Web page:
3. Is the "separation between the rich and the poor" what really matters? Not to me. If I can choose between earning 5 while the other guy gets 8, or earning 6 while the rich guy gets 50, I would choose 6 anytime. Wouldn't you? Why? If you start making comparisons, make comparisons globally. But even that doesn't make sense.

ZM: Well, this is a philosophical question... Let me also add a couple of points, if I may (looks like I am re-generating the blog I was going to write anyway, in parts).

1. So why even tax at all? Why take away anything from people out of what's theirs? What purpose does it really serve to pay taxes in the first place?
2. If you say we should help the USA become a "Banana Republic" with policies benefiting the richest Americans (and thereby helping the social gap get wider), because otherwise their business and money will land in another less civilized part of the world, you quasi propose we become less civilized as well. Like 3rd world countries. In other words, rather than showing the entire world the way and creating an example of maturity and altruism, some of the most advanced and noble human qualities, we should instead just move the clock back closer to the time we lived in caves where the strongest always had his way and the only rule was the rule of strength? Where the weak had no protection?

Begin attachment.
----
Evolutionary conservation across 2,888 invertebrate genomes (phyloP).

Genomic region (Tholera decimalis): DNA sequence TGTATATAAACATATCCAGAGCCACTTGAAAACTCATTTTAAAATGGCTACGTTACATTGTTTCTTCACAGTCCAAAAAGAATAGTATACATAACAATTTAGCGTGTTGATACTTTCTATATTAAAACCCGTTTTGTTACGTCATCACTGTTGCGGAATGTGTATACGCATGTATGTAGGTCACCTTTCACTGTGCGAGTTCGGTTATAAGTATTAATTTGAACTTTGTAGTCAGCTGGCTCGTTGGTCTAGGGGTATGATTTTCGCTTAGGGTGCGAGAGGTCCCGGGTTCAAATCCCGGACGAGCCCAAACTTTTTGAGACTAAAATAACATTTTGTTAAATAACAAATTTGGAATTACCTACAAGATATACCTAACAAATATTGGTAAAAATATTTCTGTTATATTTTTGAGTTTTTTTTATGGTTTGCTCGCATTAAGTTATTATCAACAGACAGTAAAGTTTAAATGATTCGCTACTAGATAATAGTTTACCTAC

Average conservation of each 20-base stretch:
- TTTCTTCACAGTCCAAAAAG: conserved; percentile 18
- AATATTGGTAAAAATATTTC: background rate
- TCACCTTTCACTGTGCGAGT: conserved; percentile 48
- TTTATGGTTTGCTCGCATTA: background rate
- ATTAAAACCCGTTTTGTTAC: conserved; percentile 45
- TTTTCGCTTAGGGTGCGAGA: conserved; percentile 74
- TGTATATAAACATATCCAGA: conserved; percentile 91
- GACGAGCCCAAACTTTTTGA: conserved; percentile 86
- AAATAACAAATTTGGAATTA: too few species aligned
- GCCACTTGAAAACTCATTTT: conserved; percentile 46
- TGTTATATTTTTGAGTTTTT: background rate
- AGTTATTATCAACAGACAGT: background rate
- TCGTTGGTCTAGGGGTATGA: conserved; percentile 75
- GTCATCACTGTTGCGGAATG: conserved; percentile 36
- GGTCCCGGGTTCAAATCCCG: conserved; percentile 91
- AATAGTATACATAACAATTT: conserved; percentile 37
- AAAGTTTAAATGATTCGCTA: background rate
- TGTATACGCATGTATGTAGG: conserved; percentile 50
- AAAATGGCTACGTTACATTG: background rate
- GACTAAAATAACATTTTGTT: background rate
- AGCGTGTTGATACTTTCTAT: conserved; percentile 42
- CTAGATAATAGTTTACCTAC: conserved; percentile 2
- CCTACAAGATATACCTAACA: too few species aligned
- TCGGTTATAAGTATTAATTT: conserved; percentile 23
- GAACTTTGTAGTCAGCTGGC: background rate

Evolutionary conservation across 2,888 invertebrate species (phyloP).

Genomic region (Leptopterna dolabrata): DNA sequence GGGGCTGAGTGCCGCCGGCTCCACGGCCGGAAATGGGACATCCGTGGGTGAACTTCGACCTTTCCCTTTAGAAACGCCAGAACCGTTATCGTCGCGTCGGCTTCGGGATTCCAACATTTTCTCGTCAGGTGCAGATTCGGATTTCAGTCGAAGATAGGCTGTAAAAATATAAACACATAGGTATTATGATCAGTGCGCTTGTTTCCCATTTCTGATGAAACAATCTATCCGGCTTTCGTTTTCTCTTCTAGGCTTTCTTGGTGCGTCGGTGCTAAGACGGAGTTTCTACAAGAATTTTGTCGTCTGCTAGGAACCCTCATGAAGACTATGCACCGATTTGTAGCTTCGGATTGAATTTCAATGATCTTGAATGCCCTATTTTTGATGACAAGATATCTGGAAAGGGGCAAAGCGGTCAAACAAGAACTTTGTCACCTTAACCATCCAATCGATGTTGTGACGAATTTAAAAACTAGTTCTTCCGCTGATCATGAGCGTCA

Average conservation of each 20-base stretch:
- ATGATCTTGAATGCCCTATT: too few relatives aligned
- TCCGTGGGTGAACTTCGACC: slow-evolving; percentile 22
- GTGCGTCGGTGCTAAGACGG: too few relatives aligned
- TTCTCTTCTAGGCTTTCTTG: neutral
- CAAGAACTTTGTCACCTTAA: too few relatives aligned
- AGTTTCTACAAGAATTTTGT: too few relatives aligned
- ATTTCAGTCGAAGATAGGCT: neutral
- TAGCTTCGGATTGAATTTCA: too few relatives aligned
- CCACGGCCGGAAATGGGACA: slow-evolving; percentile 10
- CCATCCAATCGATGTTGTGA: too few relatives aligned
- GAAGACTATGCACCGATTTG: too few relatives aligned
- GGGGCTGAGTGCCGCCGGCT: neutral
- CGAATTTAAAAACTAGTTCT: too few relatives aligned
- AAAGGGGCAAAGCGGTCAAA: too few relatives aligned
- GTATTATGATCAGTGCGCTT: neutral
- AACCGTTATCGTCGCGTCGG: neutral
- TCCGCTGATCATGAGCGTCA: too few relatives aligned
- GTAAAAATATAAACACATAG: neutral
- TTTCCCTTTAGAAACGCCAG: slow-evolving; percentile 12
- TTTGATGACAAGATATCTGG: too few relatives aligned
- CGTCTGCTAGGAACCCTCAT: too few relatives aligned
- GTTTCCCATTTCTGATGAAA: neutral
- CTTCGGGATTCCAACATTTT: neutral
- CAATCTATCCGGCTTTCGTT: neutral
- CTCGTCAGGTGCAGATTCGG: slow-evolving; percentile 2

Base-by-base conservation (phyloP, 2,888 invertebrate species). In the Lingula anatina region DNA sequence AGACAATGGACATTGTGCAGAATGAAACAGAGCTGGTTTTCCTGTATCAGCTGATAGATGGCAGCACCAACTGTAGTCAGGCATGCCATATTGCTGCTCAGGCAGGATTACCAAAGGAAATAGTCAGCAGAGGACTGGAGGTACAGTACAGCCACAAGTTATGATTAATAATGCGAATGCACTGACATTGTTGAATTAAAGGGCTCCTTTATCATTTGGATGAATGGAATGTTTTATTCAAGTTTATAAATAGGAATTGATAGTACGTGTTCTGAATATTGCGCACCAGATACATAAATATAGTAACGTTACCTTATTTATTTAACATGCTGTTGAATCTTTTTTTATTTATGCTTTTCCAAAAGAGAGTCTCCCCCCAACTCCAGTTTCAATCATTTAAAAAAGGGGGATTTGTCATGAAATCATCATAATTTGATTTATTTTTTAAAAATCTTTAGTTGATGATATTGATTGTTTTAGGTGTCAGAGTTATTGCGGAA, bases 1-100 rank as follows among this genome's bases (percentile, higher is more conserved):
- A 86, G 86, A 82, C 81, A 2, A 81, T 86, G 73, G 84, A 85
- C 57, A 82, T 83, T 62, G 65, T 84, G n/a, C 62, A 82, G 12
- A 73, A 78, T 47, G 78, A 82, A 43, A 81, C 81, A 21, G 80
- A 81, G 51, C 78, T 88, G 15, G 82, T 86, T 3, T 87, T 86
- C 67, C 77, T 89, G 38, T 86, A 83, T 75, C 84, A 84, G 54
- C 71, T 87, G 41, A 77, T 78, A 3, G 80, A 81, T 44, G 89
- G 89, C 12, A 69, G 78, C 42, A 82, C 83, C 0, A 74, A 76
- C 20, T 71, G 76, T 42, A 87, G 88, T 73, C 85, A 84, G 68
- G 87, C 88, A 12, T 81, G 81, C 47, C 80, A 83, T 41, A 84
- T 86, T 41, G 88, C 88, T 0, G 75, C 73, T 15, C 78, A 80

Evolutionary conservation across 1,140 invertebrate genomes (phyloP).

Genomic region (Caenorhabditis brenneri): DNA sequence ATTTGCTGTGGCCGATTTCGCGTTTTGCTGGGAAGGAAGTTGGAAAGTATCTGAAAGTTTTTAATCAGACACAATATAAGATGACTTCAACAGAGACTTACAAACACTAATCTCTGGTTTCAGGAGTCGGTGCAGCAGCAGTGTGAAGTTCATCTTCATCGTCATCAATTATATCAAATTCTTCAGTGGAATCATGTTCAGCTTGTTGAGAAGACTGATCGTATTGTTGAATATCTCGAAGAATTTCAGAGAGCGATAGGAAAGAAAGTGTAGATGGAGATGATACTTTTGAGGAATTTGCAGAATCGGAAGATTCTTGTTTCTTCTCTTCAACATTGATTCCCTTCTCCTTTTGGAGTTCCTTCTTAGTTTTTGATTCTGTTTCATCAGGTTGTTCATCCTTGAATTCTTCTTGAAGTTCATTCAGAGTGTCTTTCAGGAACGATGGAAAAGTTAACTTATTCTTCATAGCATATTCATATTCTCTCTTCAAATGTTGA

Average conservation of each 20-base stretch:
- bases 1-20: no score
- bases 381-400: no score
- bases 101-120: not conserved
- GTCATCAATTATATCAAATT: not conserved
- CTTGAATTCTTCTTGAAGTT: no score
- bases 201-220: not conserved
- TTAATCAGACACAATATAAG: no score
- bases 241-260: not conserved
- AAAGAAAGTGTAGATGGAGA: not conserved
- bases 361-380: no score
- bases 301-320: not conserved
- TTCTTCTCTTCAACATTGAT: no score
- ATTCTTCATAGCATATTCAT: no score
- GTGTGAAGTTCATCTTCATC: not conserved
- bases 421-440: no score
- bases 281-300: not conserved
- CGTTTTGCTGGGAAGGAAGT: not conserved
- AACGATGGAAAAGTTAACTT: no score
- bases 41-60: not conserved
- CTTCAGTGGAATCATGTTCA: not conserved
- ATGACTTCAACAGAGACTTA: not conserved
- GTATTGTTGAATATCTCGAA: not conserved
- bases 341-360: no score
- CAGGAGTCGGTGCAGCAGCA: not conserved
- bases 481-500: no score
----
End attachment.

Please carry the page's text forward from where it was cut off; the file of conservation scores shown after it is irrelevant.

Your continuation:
The way we distribute and redistribute wealth is an indicator of the society's maturity as a whole, marker of our collective intelligence and conscience. I am not a communist and I do believe we need to allow stimulation that is consistent with and based on greed and selfishness. That definitely produces a force that moves things ahead. I am a capitalist in that sense. But I also feel there should be very carefully tailored policies to help our society remain stable and in good conscience. And that is to prevent the poor getting even poorer and to prevent the middle class being eliminated/becoming less affluent. The collective well being/quality of life of the society as a whole is at stake, which I think is a greater concern than any one individual's wellbeing or the satisfaction of the most greedy. We have to guard our society's values by not allowing the social division to grow to the extremes. I would be ashamed to live in a "Banana Republic". The society's collective conscience is in danger if we act otherwise.

I personally am grateful to be fortunate enough to be capable and gifted enough to be able to achieve what I have. However, instead of using all that as a jumping board and basis to distance myself more from the less fortunate, I am all for giving back for the fact I happened to be more fortunate, a token of my gratitude, if you will. I could not have a good (personal) conscience if I acted otherwise.

People in this country like to ride on the high wave of patriotism where we give the utmost credit to those who are willing to sacrifice their lives for their country's world-power, religious or corporate agenda. Giving your life, I guess, is the ultimate sacrifice, the greatest level of altruism. It is kind of encouraged here... Altruism is good, encouraged, appreciated!

My question then to some of my fellow countrymen: By way of altruism, how about giving up a few percent of your already enormous income, where your fellow Americans are suffering and hungry here, today?